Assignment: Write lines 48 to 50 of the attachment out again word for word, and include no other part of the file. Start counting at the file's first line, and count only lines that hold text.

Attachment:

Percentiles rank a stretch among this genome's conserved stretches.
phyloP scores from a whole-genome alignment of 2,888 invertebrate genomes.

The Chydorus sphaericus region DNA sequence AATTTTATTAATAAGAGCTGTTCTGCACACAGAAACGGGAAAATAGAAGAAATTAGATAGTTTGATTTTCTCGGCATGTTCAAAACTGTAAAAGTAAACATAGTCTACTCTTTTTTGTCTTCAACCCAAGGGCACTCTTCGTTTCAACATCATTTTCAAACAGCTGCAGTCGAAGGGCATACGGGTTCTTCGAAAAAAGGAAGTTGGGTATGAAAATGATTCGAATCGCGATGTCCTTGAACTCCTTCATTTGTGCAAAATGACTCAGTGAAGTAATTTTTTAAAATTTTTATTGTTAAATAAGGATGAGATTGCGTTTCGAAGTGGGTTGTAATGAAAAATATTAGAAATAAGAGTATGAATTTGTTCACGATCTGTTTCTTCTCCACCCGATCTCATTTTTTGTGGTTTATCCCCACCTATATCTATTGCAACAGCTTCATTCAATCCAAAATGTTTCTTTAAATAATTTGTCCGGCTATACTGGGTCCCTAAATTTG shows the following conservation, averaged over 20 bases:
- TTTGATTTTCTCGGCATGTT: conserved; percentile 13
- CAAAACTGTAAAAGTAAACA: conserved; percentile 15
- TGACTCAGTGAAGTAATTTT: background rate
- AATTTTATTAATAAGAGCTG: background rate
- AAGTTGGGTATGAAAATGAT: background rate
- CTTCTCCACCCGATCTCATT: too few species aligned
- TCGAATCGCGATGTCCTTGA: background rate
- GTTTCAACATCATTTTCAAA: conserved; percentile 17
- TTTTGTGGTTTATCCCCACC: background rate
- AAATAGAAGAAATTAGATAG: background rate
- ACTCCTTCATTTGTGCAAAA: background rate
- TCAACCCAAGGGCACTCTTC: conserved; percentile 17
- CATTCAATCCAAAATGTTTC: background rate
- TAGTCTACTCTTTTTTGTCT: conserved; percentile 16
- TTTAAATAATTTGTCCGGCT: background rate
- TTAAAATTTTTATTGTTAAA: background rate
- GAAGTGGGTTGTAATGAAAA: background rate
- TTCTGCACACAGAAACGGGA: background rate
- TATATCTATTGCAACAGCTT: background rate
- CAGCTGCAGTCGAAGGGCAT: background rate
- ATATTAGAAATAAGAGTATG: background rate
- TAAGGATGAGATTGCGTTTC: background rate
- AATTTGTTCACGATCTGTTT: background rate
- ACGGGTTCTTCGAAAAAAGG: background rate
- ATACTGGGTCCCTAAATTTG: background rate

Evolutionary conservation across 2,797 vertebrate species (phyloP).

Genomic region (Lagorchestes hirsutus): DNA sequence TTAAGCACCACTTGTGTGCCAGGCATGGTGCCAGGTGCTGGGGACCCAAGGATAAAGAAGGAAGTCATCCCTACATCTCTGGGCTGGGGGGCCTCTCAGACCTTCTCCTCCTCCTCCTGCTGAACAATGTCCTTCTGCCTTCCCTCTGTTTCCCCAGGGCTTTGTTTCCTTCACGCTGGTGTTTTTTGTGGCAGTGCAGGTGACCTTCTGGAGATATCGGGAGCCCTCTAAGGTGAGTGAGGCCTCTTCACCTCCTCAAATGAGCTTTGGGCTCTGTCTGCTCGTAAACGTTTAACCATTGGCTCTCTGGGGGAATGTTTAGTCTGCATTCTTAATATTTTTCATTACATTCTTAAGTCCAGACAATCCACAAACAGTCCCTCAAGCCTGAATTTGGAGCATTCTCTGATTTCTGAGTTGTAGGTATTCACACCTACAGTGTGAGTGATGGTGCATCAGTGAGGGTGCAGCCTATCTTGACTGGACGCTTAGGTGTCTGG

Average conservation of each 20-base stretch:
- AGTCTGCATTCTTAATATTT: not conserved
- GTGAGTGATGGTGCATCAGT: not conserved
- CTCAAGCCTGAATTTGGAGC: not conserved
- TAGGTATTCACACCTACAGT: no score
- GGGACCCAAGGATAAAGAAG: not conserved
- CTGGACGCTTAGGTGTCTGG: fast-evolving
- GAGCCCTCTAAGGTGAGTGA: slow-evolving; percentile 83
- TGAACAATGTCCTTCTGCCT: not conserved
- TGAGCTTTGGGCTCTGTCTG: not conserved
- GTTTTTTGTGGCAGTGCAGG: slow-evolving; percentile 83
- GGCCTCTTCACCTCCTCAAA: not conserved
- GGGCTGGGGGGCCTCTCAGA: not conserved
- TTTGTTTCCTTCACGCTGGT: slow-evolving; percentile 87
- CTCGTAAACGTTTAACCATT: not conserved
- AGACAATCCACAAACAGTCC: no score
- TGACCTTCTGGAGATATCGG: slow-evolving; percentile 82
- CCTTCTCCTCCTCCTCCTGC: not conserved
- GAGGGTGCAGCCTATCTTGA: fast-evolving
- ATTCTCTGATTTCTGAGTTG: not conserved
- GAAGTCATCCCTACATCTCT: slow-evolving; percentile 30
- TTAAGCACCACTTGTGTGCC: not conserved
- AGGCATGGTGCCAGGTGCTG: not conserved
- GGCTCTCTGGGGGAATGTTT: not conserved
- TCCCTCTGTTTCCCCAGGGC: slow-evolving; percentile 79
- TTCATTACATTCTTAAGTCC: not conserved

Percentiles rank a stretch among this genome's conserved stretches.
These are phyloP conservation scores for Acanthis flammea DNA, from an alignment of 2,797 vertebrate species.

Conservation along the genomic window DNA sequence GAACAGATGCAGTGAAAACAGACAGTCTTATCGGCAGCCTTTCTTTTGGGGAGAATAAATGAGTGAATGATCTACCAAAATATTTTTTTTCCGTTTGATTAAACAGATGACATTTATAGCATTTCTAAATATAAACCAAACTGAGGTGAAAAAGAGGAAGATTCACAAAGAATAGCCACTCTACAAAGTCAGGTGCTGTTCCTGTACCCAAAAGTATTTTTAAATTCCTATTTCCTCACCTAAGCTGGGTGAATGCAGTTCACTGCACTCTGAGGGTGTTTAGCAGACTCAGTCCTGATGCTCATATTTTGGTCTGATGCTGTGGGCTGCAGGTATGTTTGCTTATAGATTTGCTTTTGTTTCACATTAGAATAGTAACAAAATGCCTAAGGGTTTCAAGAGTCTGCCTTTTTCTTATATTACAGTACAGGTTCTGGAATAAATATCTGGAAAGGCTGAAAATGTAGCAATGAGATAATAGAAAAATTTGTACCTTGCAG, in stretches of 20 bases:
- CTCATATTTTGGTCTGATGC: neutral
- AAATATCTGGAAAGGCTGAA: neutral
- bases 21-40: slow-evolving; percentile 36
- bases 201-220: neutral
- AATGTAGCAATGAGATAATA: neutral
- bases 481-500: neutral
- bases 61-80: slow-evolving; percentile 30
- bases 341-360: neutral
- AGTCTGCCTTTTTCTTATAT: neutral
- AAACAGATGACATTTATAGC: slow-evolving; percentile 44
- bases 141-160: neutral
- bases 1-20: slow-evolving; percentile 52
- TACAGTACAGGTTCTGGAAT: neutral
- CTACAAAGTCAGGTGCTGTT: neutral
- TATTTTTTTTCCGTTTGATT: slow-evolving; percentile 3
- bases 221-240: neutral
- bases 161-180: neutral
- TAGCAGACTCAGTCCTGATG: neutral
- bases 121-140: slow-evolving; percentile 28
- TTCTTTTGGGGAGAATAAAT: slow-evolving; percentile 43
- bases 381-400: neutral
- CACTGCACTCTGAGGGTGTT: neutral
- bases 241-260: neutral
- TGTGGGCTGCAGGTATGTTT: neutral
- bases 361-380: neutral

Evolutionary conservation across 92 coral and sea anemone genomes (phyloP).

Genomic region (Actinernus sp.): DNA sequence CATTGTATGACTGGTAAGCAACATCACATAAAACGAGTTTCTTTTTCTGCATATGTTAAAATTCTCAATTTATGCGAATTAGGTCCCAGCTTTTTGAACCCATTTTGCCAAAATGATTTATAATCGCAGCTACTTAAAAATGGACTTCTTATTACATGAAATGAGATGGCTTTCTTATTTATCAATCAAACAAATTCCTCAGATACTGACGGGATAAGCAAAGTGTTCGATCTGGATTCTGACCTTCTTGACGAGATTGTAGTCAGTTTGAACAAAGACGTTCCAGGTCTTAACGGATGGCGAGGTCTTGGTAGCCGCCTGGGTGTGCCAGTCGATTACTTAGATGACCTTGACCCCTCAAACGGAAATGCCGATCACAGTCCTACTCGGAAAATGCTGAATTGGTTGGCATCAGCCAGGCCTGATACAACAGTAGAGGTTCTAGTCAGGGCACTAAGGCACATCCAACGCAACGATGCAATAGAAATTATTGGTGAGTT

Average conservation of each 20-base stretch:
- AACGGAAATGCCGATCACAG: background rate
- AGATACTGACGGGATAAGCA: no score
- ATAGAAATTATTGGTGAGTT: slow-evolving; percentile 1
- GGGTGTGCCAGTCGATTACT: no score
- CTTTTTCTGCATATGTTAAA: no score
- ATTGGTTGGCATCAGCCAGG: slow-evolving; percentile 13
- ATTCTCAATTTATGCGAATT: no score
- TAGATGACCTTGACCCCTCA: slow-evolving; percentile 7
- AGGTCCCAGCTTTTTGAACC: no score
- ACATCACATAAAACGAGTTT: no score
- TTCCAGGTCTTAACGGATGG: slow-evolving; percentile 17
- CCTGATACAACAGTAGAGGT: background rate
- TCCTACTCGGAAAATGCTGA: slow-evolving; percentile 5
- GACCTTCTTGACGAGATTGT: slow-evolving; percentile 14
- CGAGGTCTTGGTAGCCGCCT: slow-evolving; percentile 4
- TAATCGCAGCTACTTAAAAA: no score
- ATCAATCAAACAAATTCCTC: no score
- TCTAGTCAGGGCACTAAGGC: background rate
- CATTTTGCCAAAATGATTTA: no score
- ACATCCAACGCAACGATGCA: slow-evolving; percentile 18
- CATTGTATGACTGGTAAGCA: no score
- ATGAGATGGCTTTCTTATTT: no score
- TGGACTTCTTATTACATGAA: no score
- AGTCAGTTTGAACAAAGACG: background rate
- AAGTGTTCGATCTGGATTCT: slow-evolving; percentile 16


- CCTTCTCCTCCTCCTCCTGC: not conserved
- GAGGGTGCAGCCTATCTTGA: fast-evolving
- ATTCTCTGATTTCTGAGTTG: not conserved